en:ecovirt:roteiro:math:bebadorcmdr

Imagine that a drunkard is walking in a huge plains, that has a canyon on one of the sides. Every time the drunkard steps forward, he also staggers to the left or to the right, with equal probability.

This is a very simple Markovian process, called
random walk, on one dimension^{1)}. When the drunkard falls in the canyon, the random walk is over (and so is the drunkard),
so we call this condition as *absorbing boundary*.

What can we predict about this process? Let's set some drunks lose on this virtual plains. To do this, we will
use the menu **EcoVirtual > Biogeographical Models > Random Walk** to open the following options window:

Simulation parameters:

Option | Parameter | |
---|---|---|

`Number of Species` | S | Number of drunks |

`Step Size` | step | Number of steps the drunk moves sideway at each time interval |

`Maximum Initial Distance` | xlmax | maximum distance between the drunks and the canyon when the simulation starts |

`Initial Distance Equal` | alleq=TRUE | when selected (TRUE), all drunks start at the maximum distance. When unselected, the drunks start at random position from 1 to the maximum distance above |

`Maximum time` | tmax | total simulation time |

Let's simulate ten drunkards, staggering for 10 steps at each time interval, for ten thousand time steps:

S =10 step = 10 xlmax = 200 alleq = TRUE tmax = 10000

As with every stochastic process, the results may vary at each simulation. Thus, repeat the simulation some times to make sure you understand the results.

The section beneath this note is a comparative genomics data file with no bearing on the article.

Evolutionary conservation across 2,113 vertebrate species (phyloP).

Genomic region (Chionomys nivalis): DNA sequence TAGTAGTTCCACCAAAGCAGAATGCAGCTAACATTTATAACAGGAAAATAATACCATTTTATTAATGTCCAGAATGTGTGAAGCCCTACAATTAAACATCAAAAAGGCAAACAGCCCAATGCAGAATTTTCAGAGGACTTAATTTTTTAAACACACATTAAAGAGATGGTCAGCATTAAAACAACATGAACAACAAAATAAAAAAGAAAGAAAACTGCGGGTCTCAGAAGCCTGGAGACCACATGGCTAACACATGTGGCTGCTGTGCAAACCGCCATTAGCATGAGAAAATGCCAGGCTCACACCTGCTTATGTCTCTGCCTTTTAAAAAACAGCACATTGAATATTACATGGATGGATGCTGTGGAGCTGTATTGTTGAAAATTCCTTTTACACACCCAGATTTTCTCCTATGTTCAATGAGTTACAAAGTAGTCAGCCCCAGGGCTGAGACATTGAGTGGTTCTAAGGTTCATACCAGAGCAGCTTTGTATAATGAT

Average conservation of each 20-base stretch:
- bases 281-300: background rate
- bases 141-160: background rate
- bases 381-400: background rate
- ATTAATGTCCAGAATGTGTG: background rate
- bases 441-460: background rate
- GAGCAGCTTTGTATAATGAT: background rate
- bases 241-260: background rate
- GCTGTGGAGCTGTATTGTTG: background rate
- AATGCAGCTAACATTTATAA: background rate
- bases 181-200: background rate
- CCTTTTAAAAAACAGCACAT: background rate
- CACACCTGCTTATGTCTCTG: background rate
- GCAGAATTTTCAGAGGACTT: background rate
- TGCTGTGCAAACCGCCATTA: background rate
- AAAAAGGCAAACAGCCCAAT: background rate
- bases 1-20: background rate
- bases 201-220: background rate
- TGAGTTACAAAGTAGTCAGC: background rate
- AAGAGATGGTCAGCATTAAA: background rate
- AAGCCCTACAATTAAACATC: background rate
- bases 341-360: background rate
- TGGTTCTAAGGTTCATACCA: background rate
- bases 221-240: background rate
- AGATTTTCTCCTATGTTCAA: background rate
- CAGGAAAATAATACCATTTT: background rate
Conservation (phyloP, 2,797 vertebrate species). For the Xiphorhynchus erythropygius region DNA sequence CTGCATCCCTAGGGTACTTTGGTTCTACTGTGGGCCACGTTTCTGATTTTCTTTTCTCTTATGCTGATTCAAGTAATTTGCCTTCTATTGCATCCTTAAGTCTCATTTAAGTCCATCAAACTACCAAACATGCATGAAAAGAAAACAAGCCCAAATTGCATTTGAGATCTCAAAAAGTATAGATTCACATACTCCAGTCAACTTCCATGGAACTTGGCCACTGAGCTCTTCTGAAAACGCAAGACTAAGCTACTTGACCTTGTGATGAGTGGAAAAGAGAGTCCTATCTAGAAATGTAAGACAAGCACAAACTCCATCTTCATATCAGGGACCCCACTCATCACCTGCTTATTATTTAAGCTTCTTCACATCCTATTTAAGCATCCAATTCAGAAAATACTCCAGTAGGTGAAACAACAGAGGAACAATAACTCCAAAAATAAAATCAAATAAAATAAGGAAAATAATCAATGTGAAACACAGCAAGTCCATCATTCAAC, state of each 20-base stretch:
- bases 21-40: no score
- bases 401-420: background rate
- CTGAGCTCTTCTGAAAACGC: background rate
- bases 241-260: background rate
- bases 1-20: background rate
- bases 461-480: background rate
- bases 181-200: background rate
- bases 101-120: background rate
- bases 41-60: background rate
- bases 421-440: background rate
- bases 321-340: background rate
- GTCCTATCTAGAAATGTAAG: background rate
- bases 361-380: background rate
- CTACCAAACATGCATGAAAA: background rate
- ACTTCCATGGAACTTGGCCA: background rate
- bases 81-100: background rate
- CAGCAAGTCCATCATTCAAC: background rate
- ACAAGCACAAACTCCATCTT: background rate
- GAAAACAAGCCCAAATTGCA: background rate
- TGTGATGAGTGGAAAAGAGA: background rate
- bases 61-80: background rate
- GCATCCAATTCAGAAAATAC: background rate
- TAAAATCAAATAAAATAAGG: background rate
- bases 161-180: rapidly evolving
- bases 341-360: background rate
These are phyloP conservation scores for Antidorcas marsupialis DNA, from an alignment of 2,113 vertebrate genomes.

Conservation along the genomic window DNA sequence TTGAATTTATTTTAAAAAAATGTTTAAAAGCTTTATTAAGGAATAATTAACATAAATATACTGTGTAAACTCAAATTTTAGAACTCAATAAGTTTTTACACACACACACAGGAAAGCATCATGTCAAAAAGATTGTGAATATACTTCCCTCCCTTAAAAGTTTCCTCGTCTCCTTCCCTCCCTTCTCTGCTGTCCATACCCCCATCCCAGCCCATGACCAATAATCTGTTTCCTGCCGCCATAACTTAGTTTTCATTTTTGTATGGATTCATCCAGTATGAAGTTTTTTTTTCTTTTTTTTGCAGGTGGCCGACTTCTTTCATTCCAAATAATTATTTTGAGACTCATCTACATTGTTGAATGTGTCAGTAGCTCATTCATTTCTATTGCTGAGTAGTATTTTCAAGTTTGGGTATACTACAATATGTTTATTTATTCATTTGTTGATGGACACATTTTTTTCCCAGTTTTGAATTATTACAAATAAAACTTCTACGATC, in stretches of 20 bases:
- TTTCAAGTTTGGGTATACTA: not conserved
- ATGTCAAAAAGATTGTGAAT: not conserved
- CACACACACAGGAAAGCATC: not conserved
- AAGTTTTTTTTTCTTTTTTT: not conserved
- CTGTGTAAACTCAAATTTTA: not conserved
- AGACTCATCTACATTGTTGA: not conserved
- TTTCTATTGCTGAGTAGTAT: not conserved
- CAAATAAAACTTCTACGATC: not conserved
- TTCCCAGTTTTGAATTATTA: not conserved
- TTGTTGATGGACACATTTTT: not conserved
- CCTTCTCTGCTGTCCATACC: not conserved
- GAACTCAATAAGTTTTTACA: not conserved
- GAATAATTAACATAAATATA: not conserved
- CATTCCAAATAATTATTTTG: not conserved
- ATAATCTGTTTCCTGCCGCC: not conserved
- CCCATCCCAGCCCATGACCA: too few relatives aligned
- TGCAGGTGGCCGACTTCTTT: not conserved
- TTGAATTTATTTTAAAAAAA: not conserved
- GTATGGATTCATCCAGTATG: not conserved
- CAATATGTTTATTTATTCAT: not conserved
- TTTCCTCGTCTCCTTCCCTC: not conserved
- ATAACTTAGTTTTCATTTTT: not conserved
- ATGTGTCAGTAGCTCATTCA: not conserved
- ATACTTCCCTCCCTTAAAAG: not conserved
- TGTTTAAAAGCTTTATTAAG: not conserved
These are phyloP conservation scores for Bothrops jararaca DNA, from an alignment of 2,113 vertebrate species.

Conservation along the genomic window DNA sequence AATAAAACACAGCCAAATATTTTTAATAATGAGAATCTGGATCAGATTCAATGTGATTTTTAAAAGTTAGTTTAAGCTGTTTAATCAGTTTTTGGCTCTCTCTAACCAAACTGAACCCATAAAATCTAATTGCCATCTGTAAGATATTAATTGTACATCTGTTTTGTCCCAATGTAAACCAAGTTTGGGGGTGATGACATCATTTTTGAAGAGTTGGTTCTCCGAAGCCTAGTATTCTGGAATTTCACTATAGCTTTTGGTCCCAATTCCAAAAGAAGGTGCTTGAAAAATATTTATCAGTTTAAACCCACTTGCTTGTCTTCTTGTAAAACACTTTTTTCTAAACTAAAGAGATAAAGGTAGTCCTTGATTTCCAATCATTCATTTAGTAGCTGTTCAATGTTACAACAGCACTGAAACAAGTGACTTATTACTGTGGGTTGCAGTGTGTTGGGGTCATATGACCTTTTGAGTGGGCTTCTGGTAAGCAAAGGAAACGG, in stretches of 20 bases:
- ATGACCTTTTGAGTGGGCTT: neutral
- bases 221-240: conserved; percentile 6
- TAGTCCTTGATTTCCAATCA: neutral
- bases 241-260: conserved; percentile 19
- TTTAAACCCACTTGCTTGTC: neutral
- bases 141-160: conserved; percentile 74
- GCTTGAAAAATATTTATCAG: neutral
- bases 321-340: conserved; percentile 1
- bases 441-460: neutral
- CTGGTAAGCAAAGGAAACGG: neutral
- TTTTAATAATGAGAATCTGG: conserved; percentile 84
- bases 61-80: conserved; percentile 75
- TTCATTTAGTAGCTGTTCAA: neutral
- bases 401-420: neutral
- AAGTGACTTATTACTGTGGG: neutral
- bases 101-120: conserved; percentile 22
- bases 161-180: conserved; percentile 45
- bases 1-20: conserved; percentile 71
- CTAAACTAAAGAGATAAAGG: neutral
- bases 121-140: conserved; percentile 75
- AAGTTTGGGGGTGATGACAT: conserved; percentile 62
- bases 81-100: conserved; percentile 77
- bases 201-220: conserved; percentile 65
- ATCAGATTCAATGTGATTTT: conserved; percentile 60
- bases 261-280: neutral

What happens if the drunks are more or less staggering? Try reducing the step size to 2:

S = 10 step = 2 xlmax = 200 alleq = TRUE tmax = 10000

Drunks that stagger less are less prone to end in the bottom of the canyon, or is it only a matter of time? Try increasing the final time:

S = 10 step = 2 xlmax = 200 alleq = TRUE tmax = 50000

The drunk has equal probability to stagger left or right, so on the average he only walks forward. Given enough time, this random walk with absorbing boundary has only one possible outcome. What is it?

The options here control the simulation of populations under a continuous time random walk:

Option | Parameter | Definition |
---|---|---|

`Enter name for last simulation data set` | R object | R object in which to save the simulation results |

`Maximum time` | tmax | Maximum simulation time, in the same time unit as the rates used |

`Number of simulations` | nsim | Number of different populations to simulate |

`Initial size` | N0 | Initial population size |

`birth rate` | b | instantaneous birth rate ($b$) |

`death rate` | d | instantaneous death rate ($d$) |

Simulate the trajectory of 20 population with equal birth and death rates, starting with 10 individuals each. Let the time continue up to 50 units:

tmax = 50 nsim = 20 N0 = 10 b = 0.2 d = 0.2

You should see a random walk graph, very similar to the drunks. The number of extinctions
up to the `Maximum time`

is recorded in the upper left corner of the graph.

- Which are the corresponding parameters between the drunk random walk and the birth and death dynamics?
- The effects you have noted on the drunk simulation (step size and end time) affect the population dynamics in the same way?
- What is the consequence of this result for the conservation of natural populations?

- We have simulated a dynamic with equal probability of births and deaths with an absorbing boundary. This is a particular case of stochastic birth and death processes. You can read more about them in the tutorial on demographic stochasticity.
- Chemotaxis - How a Small Organism Finds a Food Source: one excellent explanation about random walk and its application to another area in biology, as presented by MIT students.

we are only interested in the
lateral movement

en/ecovirt/roteiro/math/bebadorcmdr.txt · Última modificação: 2017/09/19 17:16 por melina.leite

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